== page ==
Kwara: Christian leaders defy government directive, insist no hijab in secondary schools

DESPITE government directive, Christian leaders of the Baptist Conference and Evangelical Church Winning All (ECWA) have insisted that they will not allow the use of the Muslim religious veil, otherwise known as hijab, in missionary schools in Kwara State.

The Christian groups made this known in different press conferences to address the directive of the Kwara State government that granted approval for the use of hijab by Muslim students in missionary schools.

Victor Dada, president of Kwara Baptist Conference, while addressing journalists in Ilorin, the state capital, on Thursday, said government acted in contempt of the court.


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According to Dada, there was a pending lawsuit before the Supreme Court over the matter which the government ignored.

“We want to warn the government that the step it wants to take by approving the use of Hijab for all public schools and grant-aided schools will lead to an avalanche of reactions, the end of which no one can predict.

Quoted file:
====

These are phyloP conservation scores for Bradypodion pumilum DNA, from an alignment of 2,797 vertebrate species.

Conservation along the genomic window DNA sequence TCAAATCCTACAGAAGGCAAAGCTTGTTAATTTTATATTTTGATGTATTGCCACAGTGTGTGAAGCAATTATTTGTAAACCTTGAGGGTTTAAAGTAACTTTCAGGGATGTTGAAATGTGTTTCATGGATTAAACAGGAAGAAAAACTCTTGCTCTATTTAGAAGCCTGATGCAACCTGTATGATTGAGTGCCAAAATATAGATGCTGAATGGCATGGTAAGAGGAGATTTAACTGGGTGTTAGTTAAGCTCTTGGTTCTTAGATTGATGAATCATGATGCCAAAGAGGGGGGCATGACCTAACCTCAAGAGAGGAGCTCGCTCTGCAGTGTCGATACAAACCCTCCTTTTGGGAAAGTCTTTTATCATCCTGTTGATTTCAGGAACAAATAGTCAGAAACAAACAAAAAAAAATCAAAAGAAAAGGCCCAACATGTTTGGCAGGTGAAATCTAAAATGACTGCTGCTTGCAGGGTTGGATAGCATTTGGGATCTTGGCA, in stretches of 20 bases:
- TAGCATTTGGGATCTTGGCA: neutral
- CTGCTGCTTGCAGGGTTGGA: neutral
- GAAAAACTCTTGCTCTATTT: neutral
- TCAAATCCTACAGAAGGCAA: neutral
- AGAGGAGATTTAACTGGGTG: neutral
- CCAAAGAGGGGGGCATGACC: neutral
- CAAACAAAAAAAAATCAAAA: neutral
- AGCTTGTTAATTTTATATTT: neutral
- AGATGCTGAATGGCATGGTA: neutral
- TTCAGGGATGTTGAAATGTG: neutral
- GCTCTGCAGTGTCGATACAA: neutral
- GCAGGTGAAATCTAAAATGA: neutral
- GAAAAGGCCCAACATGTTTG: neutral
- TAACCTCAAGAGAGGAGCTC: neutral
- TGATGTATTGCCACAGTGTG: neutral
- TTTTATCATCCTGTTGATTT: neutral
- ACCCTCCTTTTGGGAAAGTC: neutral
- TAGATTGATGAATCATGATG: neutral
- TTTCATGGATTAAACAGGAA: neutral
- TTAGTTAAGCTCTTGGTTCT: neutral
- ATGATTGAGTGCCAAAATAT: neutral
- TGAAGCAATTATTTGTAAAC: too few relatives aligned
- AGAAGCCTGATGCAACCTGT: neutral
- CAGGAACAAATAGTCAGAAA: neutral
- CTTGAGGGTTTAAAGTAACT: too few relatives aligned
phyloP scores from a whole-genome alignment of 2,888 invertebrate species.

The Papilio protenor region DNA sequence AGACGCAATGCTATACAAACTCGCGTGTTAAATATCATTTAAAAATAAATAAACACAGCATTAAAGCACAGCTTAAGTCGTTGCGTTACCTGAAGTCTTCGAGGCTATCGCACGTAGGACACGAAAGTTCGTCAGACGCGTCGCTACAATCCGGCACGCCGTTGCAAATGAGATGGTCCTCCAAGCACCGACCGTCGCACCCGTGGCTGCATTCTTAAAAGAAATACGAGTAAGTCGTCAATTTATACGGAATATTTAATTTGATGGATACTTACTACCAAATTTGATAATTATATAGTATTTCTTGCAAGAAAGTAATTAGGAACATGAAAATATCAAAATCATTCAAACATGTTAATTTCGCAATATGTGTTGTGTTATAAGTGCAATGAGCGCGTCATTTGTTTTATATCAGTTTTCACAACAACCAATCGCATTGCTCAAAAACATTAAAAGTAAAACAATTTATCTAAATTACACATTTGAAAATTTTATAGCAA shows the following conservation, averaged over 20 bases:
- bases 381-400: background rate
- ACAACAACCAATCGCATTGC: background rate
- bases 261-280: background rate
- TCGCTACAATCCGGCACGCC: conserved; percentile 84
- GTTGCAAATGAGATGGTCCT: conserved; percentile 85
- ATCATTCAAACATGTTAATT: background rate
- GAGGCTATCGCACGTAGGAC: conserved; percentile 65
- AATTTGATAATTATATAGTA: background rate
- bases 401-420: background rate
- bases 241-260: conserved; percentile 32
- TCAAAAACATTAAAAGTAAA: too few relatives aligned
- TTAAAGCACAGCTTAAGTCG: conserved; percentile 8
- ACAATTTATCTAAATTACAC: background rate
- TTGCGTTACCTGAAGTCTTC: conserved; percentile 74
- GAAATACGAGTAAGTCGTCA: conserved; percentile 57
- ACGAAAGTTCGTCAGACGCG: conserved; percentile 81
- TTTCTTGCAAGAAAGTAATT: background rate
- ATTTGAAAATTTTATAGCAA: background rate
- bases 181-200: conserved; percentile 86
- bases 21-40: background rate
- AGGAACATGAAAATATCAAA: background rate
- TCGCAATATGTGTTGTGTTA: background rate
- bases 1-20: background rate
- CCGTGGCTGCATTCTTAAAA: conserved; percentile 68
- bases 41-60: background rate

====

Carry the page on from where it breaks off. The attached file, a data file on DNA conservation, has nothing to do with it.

“By this move, the state government is saying the Muslims purported rights are superior to that of the Christians,” Dada said.

Dada noted that neither Kwara State government nor the federal government could force the use of hijab in missionary schools.

“We are all bona fide Kwarans and we all have equal rights under the Constitution of the Federal Republic of Nigeria. By this move, Kwara State Government is saying the Muslims purported right is superior to that of the Christians,” Dada added.

Holding a similar position, John Owoeye, chairman, ECWA Ilorin District Church Council, said the government’s position on the matter would “not be tolerated.”

Owoeye said this in a separate press conference held on Friday in Ilorin, stating that it was an infringement on the freedom of religion as guaranteed by the Nigerian Constitution.






     

     

    “For us, it is an infringement on our freedom of religion as enshrined in the Constitution of Nigeria. Moreover, we are saying that we refuse the enforcement of hijab on our pupils and students by the state government.

    “Our schools are church heritage and we shall use every licit means to protect it. We promise to defend our faith and property with the whole of our strength and might,” Owoeye said.

    Reacting to the insistence of the Christian groups, Rafiu Ajakaye, chief press secretary to Kwara State governor, told The ICIR that the government was standing on its position about the matter.

    “Apart from our earlier position, we do not have any other thing to say about it.  All we are calling for is calm,” Ajakaye told The ICIR in a telephone interview.

    Lukman Abolade is an Investigative reporter with The ICIR. Reach out to him via [email protected], on twitter @AboladeLAA and FB @Correction94

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